If bingeing on sugar is really a form of addiction, there should be long-lasting effects in the brains of sugar addicts.   Craving and relapse are critical components of addiction, and we have been able to demonstrate these behaviors in sugar-bingeing rats in a number of ways. We have the first set of comprehensive studies showing the strong suggestion of sugar addiction in rats and a mechanism that might underlie.

In one experiment, lab animals were allowed to consume sugar and developed the habit or craving for sugar.   The rats were then denied sugar for a period of time and then then sugar was reintroduced. After the reintroduction, the rats consumed even more sugar than before, just like an addict would act if they were to relapse back to their addiction.  

In other experiments, the researchers removed food from the rats while they slept and kept food away for the first 4 hours of the rats waking up.   “It’s a little bit like missing breakfast,” Hoebel said. “As a result, they quickly eat some chow and drink a lot of sugar water.” And, he added, “That’s what is called binge eating -- when you eat a lot all at once -- in this case they are bingeing on a 10 percent sucrose solution, which is like a soft drink.”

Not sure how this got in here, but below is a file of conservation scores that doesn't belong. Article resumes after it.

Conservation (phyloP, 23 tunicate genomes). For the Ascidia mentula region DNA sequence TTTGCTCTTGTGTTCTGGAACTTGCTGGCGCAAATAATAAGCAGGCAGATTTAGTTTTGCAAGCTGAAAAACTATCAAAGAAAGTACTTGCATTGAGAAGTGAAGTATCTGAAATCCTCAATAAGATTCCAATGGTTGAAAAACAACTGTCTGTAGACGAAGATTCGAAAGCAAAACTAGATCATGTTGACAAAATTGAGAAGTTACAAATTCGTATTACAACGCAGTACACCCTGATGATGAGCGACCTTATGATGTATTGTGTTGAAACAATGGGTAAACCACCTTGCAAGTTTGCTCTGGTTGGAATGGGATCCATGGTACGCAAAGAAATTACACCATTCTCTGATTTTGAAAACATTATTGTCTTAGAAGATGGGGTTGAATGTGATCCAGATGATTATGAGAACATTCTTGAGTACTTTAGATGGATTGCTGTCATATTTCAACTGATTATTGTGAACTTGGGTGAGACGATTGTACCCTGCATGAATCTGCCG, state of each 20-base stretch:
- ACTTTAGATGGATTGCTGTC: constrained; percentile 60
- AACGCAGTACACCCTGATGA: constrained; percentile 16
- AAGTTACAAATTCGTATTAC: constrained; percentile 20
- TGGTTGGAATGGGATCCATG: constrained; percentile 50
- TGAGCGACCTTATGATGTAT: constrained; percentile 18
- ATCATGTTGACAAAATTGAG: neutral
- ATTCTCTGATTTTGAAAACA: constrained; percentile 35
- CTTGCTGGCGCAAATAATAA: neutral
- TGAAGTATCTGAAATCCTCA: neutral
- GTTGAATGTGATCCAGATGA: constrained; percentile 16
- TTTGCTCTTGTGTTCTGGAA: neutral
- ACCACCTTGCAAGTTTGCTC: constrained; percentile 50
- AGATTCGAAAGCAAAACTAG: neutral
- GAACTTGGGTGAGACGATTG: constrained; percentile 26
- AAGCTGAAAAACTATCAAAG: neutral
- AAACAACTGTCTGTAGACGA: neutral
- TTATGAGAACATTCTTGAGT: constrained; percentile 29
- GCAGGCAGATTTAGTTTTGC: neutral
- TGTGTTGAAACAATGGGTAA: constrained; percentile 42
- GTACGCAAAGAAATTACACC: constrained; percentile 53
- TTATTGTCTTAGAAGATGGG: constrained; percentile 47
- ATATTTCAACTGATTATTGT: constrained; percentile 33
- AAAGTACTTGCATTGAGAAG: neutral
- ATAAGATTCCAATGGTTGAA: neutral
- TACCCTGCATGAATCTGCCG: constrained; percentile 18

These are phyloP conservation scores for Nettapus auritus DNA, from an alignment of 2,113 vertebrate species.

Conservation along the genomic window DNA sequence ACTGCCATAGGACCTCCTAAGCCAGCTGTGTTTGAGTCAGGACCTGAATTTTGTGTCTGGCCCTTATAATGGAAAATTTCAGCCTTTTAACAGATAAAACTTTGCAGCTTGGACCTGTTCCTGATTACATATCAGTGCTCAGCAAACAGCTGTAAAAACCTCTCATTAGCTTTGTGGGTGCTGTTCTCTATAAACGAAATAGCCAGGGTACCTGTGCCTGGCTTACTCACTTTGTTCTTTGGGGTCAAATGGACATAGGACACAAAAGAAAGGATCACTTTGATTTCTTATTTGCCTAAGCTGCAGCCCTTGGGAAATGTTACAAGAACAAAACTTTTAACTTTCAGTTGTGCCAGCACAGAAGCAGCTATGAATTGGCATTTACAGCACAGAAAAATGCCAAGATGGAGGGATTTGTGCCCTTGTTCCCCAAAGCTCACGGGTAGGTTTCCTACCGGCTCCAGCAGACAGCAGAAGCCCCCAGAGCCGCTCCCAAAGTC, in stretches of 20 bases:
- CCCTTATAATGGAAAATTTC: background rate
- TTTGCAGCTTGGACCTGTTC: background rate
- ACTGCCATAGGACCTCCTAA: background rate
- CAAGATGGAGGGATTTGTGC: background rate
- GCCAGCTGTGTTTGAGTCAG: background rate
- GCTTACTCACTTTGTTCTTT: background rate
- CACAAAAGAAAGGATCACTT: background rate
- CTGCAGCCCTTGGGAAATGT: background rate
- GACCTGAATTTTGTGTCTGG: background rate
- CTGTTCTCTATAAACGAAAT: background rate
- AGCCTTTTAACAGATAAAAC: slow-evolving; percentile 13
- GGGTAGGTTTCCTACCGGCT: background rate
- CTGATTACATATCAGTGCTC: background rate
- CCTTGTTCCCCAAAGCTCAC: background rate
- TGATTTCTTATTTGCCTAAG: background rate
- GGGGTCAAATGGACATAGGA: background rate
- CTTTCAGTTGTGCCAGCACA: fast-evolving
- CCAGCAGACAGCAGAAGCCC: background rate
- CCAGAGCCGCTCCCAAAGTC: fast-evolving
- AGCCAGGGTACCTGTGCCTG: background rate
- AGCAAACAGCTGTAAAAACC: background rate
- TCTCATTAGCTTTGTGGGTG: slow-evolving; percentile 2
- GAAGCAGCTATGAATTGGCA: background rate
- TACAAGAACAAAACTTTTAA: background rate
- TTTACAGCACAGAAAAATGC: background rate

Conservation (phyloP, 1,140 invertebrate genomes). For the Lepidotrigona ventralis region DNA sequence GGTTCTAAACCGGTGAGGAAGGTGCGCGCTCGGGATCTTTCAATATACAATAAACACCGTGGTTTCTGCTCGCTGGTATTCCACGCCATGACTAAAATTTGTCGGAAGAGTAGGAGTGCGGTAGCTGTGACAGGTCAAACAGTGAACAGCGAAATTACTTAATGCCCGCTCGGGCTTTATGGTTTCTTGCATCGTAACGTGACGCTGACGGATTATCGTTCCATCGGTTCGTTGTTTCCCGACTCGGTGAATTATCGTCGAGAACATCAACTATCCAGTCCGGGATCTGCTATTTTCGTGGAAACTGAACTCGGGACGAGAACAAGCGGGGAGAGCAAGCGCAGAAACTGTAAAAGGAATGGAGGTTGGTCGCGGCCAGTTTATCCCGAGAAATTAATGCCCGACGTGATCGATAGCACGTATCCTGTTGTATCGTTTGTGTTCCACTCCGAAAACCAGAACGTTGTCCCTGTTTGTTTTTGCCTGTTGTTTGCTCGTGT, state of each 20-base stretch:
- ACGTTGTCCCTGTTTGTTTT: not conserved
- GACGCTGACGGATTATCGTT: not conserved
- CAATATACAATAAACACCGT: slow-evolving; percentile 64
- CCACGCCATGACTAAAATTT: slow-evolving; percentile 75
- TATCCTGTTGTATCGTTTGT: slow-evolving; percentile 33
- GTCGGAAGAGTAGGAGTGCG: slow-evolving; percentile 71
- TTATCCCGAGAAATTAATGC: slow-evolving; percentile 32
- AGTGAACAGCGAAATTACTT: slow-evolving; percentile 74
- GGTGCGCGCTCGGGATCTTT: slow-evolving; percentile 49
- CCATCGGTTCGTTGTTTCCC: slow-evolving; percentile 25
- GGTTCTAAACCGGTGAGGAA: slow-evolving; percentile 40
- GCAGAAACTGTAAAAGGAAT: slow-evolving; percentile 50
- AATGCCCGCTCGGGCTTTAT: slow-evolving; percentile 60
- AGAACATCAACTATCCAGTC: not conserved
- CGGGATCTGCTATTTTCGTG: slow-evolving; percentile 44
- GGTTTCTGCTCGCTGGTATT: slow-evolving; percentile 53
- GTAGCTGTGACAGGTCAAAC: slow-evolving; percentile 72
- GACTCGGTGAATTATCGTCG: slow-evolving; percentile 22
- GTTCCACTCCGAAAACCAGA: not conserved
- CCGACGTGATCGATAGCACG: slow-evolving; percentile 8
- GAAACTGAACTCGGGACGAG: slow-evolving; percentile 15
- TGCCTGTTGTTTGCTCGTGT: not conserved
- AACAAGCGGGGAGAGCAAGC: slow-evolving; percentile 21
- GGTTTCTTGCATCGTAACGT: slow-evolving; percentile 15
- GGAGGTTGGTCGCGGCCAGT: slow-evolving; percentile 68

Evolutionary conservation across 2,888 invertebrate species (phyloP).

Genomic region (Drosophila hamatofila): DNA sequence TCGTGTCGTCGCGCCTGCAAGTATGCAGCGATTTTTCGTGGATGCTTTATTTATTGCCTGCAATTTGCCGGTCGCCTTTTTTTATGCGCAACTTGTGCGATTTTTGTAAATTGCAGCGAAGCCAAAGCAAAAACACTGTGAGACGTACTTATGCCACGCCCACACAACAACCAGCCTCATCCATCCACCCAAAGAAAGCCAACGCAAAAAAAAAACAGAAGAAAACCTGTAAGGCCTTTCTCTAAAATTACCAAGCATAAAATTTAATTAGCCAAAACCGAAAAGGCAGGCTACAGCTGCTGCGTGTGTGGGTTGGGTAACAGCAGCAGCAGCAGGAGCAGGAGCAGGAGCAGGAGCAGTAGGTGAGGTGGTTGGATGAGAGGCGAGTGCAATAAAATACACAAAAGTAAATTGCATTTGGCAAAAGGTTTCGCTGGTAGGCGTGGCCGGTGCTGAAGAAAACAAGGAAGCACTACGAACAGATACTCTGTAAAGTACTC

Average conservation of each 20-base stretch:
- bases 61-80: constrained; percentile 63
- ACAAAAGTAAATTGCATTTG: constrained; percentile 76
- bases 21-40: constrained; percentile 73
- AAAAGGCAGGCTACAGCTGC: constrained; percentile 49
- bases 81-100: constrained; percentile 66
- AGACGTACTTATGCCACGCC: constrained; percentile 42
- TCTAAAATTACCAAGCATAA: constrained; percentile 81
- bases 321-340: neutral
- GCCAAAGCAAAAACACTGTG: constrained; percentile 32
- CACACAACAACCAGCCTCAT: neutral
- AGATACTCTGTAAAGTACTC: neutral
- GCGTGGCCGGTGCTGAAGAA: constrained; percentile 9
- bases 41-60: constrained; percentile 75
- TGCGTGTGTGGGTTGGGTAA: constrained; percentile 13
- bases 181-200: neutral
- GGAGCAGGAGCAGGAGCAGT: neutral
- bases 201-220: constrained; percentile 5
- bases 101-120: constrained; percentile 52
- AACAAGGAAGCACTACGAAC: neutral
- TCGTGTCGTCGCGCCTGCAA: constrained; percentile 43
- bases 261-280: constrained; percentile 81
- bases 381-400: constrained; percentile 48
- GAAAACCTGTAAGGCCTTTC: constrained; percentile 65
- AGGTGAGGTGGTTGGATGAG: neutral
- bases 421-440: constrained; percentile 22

The study was able to show that rats that  binge eat sugar in large quantities also had neurchemical changes in the brain.  These changes mimicked those caused by other substance abuses such as cocaine, morphine, and nicotine.  “In certain models, sugar-bingeing causes long-lasting effects in the brain and increases the inclination to take other drugs of abuse, such as alcohol,” Hoebel said.

When the rats consume sugar, dopamine is released an triggering motivation towards the sugar, thus creating a want and desire.   As this want and desire are reinforced, an addiction will occur.

As the rats consumed sugar, they had an immediate surge of dopamine fill their brains.   After 4 weeks, the rats brains adapted to the increased dopamine levels, thus having fewer dopamine receptors than prior to the sugar addiction.   In other words, the rats needed to consume more and more sugar to experience the same level of pleasure.